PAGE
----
The Nutritional Value of Corn

Corn can be classified as either a vegetable or a grain. Kernels of corn, on or off the cob, are vegetables. But popcorn and the processed corn used to make corn muffins and cereals are grains. Research shows that it has more health-promoting antioxidants than wheat, oats or rice. Corn is a good source of lutein and zeaxanthin, carotenoids that help protect vision. It’s also rich in fiber, vitamin C, thiamine and folate, and has a minimal affect on blood sugar.

Here are some possible benefits to eating corn:
*The high amount of fiber present in corn can help lower cholesterol levels and reduce the risk of colon cancer.
*Corn, if consumed in moderate quantities, has been seen to be beneficial for those suffering from diabetes.
*Those suffering from anemia have shown positive effects after consuming corns.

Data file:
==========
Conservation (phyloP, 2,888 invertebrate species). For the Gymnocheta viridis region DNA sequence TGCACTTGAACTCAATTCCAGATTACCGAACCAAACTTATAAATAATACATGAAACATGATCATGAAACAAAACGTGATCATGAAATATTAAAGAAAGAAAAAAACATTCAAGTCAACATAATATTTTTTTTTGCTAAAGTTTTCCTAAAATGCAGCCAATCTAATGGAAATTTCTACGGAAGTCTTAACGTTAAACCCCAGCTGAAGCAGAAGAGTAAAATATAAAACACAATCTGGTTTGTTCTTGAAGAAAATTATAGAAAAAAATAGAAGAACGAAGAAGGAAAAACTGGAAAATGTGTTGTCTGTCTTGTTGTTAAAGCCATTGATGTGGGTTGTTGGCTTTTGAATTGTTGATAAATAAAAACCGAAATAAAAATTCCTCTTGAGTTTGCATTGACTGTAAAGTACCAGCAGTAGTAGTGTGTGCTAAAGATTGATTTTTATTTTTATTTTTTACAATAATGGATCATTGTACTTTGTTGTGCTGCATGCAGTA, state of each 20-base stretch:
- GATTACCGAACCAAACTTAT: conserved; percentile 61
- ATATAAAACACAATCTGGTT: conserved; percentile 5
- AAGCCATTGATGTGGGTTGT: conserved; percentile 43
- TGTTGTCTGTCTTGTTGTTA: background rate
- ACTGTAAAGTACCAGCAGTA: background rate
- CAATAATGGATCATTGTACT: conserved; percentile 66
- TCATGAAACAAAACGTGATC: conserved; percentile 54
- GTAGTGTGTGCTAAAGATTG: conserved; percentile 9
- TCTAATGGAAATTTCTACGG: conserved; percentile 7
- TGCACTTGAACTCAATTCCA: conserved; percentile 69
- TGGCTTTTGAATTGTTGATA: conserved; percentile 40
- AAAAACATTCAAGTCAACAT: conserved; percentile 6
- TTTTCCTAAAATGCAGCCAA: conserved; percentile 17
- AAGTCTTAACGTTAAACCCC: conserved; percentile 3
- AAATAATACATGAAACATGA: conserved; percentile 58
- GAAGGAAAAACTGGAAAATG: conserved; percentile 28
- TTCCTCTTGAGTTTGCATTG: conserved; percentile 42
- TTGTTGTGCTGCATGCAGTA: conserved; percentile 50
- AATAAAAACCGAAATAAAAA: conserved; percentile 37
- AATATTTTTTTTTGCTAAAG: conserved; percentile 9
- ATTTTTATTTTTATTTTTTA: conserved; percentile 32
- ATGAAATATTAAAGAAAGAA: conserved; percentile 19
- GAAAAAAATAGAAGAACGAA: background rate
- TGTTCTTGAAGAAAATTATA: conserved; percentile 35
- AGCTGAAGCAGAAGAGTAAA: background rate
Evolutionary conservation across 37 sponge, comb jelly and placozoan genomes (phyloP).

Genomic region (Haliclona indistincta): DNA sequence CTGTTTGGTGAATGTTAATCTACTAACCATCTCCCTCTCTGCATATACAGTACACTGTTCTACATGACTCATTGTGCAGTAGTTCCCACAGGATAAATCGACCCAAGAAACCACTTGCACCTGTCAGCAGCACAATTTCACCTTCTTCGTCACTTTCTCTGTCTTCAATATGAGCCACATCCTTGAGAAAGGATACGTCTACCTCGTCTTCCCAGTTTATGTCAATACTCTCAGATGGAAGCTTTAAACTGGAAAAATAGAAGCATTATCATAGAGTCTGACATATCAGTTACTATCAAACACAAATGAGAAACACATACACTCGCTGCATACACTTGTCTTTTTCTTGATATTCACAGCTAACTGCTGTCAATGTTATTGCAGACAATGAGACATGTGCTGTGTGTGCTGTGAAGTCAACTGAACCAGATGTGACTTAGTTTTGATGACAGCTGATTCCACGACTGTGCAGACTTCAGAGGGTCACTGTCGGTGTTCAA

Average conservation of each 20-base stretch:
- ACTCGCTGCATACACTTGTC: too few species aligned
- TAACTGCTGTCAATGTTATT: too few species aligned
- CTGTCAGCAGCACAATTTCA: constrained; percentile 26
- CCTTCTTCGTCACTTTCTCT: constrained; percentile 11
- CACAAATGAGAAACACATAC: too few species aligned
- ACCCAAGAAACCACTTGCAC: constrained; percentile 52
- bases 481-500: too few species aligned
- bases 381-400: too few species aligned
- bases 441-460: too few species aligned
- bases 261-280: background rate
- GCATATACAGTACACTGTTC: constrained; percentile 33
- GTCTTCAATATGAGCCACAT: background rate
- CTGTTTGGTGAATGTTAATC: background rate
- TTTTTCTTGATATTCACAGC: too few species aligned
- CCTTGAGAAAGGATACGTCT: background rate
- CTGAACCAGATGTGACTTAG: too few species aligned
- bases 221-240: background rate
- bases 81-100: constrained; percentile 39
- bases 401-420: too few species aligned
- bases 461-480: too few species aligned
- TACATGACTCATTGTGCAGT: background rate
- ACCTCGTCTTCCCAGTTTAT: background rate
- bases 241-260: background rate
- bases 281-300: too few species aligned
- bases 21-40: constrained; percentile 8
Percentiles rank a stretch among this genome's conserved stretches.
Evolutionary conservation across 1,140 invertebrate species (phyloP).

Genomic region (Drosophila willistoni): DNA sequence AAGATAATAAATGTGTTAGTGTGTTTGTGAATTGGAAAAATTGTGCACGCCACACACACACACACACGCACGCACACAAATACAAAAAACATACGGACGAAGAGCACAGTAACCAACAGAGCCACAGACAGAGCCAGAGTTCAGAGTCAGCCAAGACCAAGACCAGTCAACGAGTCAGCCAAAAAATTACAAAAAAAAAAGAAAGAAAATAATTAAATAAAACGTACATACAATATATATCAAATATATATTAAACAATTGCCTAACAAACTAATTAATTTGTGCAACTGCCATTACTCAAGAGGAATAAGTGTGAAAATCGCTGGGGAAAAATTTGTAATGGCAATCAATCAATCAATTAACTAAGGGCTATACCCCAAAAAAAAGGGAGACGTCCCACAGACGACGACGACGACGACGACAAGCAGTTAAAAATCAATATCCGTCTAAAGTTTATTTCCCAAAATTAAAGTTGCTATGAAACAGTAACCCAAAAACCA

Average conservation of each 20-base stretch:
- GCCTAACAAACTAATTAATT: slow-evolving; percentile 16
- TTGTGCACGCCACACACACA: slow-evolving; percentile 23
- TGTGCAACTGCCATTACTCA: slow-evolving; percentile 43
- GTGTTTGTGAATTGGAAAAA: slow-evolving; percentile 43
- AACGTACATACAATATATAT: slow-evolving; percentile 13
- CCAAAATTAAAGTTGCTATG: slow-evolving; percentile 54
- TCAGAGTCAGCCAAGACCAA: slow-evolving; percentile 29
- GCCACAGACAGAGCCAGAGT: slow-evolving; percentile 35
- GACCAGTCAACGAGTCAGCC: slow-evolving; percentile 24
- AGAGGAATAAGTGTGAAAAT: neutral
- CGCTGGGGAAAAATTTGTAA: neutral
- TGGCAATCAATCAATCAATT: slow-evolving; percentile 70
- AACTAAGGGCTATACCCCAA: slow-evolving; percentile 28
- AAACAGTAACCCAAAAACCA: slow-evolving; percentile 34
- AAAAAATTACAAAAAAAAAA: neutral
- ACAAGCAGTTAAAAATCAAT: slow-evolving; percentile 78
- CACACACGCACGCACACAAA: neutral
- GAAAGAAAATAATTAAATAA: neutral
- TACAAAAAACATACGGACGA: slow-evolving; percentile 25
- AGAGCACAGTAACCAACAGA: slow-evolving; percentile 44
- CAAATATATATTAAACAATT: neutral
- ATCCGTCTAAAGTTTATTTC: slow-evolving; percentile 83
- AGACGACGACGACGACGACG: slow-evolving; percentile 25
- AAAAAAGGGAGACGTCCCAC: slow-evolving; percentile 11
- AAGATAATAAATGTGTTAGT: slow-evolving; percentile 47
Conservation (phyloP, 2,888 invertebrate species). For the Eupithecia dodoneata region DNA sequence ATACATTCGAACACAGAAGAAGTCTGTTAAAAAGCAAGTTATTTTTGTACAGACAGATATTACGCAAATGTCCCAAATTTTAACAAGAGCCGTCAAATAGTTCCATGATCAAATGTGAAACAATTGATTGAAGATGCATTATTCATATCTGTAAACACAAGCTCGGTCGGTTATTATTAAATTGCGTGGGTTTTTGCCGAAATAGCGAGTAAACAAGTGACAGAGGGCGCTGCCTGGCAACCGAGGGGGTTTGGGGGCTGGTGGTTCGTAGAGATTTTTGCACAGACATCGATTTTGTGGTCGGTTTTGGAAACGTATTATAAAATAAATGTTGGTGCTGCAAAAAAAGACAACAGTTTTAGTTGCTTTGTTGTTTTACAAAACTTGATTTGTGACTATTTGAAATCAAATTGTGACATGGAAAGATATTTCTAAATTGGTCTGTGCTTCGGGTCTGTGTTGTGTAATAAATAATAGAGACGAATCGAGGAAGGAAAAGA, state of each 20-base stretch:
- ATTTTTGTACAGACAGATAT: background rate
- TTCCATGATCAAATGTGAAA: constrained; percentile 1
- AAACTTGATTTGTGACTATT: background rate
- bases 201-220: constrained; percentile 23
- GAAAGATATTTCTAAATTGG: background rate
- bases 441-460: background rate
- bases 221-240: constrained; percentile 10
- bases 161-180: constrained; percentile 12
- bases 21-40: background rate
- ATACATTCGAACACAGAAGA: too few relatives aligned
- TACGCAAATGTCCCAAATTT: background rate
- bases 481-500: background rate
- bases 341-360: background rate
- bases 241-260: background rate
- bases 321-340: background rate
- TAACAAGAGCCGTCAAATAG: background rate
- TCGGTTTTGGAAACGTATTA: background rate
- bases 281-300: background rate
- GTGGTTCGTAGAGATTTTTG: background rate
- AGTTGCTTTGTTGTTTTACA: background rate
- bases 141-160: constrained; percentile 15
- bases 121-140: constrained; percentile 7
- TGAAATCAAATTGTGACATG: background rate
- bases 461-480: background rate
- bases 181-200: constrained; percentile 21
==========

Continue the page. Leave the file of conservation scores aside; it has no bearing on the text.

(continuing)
*Corn has been found to be helpful in treating kidney problems, including renal dysfunction.
*Regular consumption of corn, in moderate quantities, has been associated with better cardiovascular health.
*The beta-cryptoxanthin in corn makes it good for the health of the lungs and may even help prevent lung cancer.
*The insoluble fiber in corn makes it good for those suffering from common digestive ailments, like constipation and hemorrhoids.

So grab an ear, and try this easy way to prepare fresh delicious corn on the cob. Get fresh corn on the cob, toss the corn cob in the microwave, husk and all. For two ears, cook for three to four minutes. Remove with a pot holder and let them stand for five minutes before trying to peel away the silk and husk.

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